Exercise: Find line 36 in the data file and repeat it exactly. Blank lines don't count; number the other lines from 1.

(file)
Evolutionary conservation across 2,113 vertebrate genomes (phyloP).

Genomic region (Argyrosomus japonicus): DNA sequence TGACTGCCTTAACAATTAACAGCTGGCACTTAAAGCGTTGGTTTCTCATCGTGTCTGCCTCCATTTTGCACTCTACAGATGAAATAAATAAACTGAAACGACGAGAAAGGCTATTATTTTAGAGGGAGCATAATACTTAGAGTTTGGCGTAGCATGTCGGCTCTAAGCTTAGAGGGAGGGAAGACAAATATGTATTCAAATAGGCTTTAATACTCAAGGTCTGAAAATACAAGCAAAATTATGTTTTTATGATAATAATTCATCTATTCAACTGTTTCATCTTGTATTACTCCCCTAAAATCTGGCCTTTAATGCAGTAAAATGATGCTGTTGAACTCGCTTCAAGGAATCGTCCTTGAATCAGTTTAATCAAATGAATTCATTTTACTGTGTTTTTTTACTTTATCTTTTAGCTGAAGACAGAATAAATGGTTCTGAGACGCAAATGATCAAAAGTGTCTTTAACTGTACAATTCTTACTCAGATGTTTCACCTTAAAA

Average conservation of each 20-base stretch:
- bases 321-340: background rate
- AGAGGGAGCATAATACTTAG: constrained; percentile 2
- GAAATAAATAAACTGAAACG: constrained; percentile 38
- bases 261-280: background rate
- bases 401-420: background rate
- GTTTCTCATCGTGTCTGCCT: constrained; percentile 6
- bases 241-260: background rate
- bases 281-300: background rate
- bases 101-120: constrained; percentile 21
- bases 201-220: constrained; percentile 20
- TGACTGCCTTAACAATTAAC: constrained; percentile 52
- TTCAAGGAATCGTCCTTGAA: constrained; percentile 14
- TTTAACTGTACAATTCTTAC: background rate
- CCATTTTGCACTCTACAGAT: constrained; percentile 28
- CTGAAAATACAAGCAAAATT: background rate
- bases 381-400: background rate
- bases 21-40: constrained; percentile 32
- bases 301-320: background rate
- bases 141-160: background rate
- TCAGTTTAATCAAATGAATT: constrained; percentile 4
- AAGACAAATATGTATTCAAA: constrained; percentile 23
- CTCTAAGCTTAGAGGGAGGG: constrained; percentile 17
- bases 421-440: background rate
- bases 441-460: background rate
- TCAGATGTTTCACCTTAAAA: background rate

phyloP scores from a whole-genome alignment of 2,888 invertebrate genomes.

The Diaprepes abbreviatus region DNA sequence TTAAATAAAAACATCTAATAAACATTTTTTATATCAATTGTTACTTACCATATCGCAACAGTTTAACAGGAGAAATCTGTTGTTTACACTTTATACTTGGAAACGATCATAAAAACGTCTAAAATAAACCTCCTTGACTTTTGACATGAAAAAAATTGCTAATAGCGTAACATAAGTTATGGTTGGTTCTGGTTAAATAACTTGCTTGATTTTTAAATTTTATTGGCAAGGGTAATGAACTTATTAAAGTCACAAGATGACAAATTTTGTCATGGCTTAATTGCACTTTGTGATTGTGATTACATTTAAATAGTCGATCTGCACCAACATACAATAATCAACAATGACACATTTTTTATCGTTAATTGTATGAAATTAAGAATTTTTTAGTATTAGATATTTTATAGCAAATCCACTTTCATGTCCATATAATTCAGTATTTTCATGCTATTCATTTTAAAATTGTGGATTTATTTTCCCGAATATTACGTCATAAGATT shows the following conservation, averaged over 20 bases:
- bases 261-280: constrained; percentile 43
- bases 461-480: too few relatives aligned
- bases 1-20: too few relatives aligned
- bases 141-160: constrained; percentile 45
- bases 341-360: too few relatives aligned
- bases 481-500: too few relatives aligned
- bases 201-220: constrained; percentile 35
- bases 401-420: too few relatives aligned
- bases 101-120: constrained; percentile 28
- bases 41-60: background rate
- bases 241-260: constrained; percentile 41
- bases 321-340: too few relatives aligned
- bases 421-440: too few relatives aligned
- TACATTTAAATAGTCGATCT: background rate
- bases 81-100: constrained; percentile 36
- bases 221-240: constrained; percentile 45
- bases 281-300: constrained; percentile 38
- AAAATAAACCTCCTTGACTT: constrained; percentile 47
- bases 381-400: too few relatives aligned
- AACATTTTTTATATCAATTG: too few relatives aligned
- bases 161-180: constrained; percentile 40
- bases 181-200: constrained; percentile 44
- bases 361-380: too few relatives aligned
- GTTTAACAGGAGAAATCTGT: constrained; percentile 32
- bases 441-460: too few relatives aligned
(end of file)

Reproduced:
- bases 481-500: too few relatives aligned